Sessions Information

  • April 30, 2021
    4:30 pm - 5:30 pm
    Session Type: Works-in-Progress
    Session Capacity: N/A
    Hotel: N/A
    Room: N/A
    Floor: N/A

    Centering Disability Justice

    The coronavirus pandemic surfaced existing faults in the disability rights strategy, exposing a porousness in access to the promises of the Americans with Disabilities Act for disabled Black, Indigenous, and other People of Color. Professor Chin's article examines that the future effectiveness of disability rights advocacy demands a re-centering that incorporates principles of Disability Justice. This recalibration requires a shift from a single-issue focus on disability to an informed consciousness that confronts the role of racism/ableism on Black, Indigenous, and other People of Color in accessing disability rights protections. This article argues that the absence of a critical racism/ableism analysis is subsuming the goals of disability equality under the ADA. In particular, the single-issue focus on disability is erasing the complex experiences that multiply marginalized disabled people experience, creating a revolving door of inequities that are compounded in disabled communities of color. This argument focuses on Blackness and disability in four areas: education, access to medical care, police violence, and the unjustified segregation of people with disabilities in carceral spaces. It further narrows its analysis by centering the discussion on Blackness and intellectual, developmental, cognitive, and psychiatric disabilities. This endeavor concludes by applying three principles of the Disability Justice framework—intersectionality, centering the leadership and voices of the disabled communities most impacted, and cross-movement solidarity—to suggest a broader disability rights framework that centers its work more intentionally and structurally beyond a single disability-rights focus. Through this re-centering, this article seeks to map a way forward for the future of disability rights.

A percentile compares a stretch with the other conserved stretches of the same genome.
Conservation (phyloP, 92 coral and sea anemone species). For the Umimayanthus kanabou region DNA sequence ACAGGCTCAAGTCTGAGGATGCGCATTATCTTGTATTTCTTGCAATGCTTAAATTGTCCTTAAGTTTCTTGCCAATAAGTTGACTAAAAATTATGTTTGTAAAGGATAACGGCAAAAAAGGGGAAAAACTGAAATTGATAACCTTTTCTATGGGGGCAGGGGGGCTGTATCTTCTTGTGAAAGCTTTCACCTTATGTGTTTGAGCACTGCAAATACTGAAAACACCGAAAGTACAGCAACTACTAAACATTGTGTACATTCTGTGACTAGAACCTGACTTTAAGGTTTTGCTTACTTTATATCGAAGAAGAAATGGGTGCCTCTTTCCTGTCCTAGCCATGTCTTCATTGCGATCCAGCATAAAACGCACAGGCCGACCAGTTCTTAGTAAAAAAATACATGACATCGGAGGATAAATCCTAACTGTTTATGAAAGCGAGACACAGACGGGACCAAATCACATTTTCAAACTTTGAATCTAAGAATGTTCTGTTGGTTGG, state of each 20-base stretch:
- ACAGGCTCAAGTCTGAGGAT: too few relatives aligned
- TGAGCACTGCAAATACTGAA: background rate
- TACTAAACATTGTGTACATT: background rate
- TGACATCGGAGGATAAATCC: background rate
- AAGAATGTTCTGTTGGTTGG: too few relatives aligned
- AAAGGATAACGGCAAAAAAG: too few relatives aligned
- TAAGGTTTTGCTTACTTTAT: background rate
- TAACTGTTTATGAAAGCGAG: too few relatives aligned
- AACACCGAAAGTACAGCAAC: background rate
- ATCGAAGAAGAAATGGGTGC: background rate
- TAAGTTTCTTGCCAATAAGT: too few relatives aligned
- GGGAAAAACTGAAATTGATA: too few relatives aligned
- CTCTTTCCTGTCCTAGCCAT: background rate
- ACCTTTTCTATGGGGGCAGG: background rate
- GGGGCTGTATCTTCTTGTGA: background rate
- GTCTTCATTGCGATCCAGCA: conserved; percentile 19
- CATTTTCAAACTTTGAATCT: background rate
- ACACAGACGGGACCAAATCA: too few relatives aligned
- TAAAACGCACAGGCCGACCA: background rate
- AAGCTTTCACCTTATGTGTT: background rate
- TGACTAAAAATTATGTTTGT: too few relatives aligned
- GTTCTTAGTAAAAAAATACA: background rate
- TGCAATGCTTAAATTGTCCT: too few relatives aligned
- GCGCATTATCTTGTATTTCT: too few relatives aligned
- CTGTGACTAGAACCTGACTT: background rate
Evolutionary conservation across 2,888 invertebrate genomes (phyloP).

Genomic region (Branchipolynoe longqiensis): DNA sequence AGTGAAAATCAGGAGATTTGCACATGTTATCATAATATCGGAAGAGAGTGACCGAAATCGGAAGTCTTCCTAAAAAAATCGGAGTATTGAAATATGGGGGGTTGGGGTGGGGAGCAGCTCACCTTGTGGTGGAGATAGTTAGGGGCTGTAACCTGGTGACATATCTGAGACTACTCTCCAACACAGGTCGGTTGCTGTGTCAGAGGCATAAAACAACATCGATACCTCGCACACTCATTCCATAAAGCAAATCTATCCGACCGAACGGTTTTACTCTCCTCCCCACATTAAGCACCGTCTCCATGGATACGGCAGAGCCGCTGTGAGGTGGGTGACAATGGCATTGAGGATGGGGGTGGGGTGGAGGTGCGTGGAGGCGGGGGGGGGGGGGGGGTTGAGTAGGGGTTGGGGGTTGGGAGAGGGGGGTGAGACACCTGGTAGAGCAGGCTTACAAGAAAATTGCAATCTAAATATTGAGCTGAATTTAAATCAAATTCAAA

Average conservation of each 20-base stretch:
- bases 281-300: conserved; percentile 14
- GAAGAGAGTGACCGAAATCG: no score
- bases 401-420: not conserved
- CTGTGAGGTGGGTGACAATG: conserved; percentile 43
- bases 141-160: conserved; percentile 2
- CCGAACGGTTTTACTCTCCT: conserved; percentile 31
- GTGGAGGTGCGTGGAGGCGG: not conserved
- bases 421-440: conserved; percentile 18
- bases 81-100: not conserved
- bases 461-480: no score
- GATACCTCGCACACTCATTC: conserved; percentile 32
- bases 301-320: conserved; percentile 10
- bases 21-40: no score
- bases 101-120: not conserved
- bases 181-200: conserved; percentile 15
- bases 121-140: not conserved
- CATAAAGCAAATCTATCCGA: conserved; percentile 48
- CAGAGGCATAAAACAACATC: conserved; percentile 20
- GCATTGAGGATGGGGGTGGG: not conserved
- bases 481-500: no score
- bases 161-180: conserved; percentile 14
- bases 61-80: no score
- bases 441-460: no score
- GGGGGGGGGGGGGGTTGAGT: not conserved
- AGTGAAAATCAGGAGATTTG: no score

The Real and Expressive Harms Caused by the ADA’s Direct Threat Defense: A DisCrit Examination of the Defense and Whether We Can Live Safely Without It

    Recognizing that pervasive discrimination against disabled people continued to deny them equality of opportunity, economic self-sufficiency, and full participation, Congress enacted the Americans with Disabilities Act of 1990. This “emancipation proclamation” for disabled people would eliminate intentional exclusion and also address the discriminatory effects of social and structural barriers, including those resulting from “antiquated attitudes,” unfounded fears, and deep-seated stereotypes. At the same time, the ADA included a “direct threat defense”, which allows employers, public entities, and public accommodations to exclude individuals with disabilities who present a direct threat to others or create an unsafe environment. At first glance, the defense seems uncontroversial, especially since it requires a showing that the individual presents a significant risk that cannot be eliminated by reasonable accommodation. Yet, the defense reflects and perpetuates the notion that individuals with disabilities are dangerous and more dangerous than those without disabilities. In view of the long and sordid history of mistreatment of disabled individuals and viewing the language and application of the law through a DisCrit lens, Professor Salzman's article questions whether a law designed to uncover and irradicate irrational fears and stereotypes can continue to incorporate language reinforcing the stereotype of the dangerous disabled person. Using case examples, the article will explore how the presence of this defense contributes to the continuing exclusion of people with disabilities and the perpetuation of stereotypes that harm individuals in a range of contexts. Finally, the article will propose a less stigmatizing alternative.

Session Speakers
Organization: City University of New York School of Law
Works-in-Progress Presenter

Organization: Benjamin N. Cardozo School of Law
Works-in-Progress Presenter

Session Fees
  • Works in Progress Group #15: Disability Rights: $0.00